What: Diamond grinding uses closely-spaced diamond saw blades to remove a thin layer at the surface of hardened portland cement Concrete Pavements. The blade assembly is run at a predetermined level (typically 3/16 to 1/4 “) across the pavement surface, producing saw cut grooves. The uncut concrete between each saw cut breaks off, leaving a macroscopically level surface with longitudinal texture. The new riding surface is level, smooth and quieter. The closely spaced grooves give the riding surface excellent texture and frictional properties, reducing the potential for hydroplaning. Diamond grinding is also often done in conjunction with other concrete repair methods to smooth the surface over and around repair sites.
While diamond grinding is sometimes used on asphalt pavements, it should not be confused with milling or scarifying. Milling is an impact process that chips small pieces from the pavement surface. Diamond grinding is an abrasive process.
Where: Diamond grinding is appropriate on pavements with faulting, curling, warping, loss of friction and/or ruts caused by studded tires. It is also used in conjunction with other concrete repair methods.
Why (advantages): Provides a smooth riding surface that is often as good or better than a new pavement, removes faulting at joints and cracks, removes construction curling and moisture-gradient warping of the slabs, and removes other construction or environmental related roughness. Diamond grinding enhances the surface texture and friction, and it reduces road noise and improves safety. The improved macrotexture and the removal of ruts caused by studded tires reduce hydroplaning and accidents in wet weather. Diamond grinding may be done in isolated areas as needed and during off-peak hours. By providing a smooth surface, diamond grinding limits the dynamic loading, therefore extending the useful pavement life. One of the lowest cost and quickest concrete treatments, diamond grinding is a cost-effective pavement preservation treatment.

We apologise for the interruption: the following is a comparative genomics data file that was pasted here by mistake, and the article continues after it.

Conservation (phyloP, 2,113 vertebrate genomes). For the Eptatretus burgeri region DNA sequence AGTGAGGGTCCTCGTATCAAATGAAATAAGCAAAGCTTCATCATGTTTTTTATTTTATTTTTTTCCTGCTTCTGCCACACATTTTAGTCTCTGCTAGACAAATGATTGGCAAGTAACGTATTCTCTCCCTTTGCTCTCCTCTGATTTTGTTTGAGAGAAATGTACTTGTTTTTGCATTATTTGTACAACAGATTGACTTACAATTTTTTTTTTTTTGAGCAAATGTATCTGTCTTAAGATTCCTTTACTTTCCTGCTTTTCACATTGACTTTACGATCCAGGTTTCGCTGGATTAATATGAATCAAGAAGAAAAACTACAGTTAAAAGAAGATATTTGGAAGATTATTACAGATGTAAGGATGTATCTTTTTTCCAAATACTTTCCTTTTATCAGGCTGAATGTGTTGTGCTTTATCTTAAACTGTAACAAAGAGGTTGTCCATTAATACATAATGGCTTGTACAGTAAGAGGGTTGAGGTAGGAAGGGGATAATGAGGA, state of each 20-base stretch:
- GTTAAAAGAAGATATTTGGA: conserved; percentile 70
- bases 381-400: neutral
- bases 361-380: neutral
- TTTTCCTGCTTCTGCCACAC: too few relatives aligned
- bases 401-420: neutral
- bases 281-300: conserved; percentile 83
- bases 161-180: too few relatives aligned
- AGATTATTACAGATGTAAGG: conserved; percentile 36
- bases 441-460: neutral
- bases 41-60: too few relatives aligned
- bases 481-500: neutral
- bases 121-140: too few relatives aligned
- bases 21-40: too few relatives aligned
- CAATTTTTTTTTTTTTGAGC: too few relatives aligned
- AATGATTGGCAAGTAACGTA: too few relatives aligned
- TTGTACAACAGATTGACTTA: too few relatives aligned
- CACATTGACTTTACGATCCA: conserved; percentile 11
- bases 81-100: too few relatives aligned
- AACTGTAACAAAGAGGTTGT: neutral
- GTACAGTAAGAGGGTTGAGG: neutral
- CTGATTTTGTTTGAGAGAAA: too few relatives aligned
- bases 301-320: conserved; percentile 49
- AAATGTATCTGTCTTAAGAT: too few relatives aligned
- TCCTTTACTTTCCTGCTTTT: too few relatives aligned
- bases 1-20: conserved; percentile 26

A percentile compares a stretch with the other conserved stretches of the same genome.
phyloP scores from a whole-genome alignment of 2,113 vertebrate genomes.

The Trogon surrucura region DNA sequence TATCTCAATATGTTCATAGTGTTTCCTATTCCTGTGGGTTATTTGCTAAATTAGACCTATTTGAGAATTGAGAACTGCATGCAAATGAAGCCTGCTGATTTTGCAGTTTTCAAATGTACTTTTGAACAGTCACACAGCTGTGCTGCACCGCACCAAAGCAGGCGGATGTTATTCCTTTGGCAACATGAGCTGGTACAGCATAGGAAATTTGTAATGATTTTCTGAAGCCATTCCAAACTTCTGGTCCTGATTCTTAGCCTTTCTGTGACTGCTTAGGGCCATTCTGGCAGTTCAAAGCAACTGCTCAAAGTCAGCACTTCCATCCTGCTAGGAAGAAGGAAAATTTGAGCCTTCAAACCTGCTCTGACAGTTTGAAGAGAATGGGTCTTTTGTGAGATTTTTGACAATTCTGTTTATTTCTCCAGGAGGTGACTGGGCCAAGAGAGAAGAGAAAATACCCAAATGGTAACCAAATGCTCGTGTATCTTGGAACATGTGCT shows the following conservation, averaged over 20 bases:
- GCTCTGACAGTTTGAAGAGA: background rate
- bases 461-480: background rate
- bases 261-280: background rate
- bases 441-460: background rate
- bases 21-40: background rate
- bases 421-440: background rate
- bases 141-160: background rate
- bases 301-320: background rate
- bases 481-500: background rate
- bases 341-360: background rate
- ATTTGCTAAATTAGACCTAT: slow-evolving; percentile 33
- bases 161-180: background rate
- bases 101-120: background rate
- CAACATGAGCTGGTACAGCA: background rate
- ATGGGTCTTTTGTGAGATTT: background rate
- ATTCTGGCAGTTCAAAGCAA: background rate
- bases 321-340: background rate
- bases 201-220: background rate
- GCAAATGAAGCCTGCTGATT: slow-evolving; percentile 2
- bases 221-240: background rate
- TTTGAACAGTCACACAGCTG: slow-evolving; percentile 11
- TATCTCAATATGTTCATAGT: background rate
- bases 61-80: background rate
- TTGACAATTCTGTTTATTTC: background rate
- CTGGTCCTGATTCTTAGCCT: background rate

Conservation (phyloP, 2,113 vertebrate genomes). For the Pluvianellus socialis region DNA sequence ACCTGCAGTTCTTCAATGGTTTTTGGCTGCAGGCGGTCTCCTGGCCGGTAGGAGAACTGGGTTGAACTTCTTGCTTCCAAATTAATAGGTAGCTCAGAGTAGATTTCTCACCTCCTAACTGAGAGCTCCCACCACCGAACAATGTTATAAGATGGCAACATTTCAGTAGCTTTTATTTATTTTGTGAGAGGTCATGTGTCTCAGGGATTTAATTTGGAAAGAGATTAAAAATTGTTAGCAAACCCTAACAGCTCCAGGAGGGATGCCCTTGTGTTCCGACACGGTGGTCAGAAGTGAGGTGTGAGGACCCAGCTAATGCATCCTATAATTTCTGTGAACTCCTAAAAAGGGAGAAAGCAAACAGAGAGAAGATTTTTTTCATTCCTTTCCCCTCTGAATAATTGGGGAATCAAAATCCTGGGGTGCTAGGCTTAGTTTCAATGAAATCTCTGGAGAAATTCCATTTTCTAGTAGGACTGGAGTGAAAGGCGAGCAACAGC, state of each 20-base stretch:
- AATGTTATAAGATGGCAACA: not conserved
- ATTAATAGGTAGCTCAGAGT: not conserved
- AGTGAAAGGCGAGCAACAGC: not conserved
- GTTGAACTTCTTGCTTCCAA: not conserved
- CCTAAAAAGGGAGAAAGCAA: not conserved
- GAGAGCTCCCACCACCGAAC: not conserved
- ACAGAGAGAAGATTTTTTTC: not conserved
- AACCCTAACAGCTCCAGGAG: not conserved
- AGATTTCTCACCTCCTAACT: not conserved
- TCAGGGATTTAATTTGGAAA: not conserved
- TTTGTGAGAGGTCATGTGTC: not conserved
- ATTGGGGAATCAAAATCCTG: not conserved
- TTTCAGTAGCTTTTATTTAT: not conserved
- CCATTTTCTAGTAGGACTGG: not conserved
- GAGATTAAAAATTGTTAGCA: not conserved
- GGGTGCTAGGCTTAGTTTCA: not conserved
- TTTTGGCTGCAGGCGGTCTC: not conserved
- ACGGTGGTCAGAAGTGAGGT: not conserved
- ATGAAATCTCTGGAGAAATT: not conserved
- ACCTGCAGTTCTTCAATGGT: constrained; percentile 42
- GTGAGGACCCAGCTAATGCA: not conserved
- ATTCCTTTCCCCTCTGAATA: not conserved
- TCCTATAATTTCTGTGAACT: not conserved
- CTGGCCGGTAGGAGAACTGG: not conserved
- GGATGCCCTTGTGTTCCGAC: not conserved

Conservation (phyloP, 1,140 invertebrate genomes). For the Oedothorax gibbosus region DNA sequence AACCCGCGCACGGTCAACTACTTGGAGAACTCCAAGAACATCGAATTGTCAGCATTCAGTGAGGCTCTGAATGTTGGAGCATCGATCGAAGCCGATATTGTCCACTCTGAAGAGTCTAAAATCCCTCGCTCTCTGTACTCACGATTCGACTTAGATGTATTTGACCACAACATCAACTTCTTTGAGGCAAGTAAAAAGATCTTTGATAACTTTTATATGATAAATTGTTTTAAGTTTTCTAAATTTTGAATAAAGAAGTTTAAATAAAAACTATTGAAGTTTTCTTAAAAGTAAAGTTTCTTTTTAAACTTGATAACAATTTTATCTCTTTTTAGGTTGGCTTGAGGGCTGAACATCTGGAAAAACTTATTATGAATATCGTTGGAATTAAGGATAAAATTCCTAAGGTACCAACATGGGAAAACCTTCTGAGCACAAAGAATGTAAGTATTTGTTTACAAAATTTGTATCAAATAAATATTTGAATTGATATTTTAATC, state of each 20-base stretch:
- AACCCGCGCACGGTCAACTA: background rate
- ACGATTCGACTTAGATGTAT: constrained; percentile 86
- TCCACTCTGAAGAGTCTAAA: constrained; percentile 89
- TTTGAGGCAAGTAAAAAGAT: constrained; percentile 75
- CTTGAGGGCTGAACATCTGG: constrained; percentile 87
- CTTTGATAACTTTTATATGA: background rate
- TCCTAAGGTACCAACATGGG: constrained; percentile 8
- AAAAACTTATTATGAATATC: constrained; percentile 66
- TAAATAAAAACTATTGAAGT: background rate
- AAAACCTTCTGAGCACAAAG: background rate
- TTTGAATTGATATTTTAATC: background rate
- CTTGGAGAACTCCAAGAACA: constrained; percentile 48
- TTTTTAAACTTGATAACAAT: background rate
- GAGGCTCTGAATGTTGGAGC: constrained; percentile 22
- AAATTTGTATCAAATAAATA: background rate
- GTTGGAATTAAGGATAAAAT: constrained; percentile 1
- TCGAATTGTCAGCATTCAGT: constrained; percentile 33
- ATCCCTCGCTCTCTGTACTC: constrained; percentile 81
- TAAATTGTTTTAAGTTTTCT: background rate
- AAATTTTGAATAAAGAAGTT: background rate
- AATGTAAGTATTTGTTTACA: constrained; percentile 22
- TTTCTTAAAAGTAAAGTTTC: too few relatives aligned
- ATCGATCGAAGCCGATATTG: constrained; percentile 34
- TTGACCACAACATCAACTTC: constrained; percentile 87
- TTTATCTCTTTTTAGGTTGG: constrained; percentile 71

Why not (disadvantages): If the load transfer is deficient, faulting of the pavement joints will most likely recur. If load transfer is not restored by other concrete pavement restoration techniques, such as dowel bar (load transfer) retrofit or undersealing, faulting will persist. Diamond grinding does not correct any structural problems such as slab cracking or material problems such as reactive aggregates. While removing more thickness than necessary to address the surface problems is not recommended, studies have shown that diamond grinding does not negatively affect fatigue performance when properly applied. Diamond grinding does not significantly increase material durability.
When: Diamond grinding may be done at any time when the distresses occur. The earlier the problems are addressed, the fewer problems will be encountered in the future. Diamond grinding can also be used to correct initial roughness due to construction problems and provide uniform skid resistance and appearance on new pavements.
Estimated life extension: 8-17 years.
For more information, see the Checklist for Diamond Grinding put together by FHWA and FP2 Inc.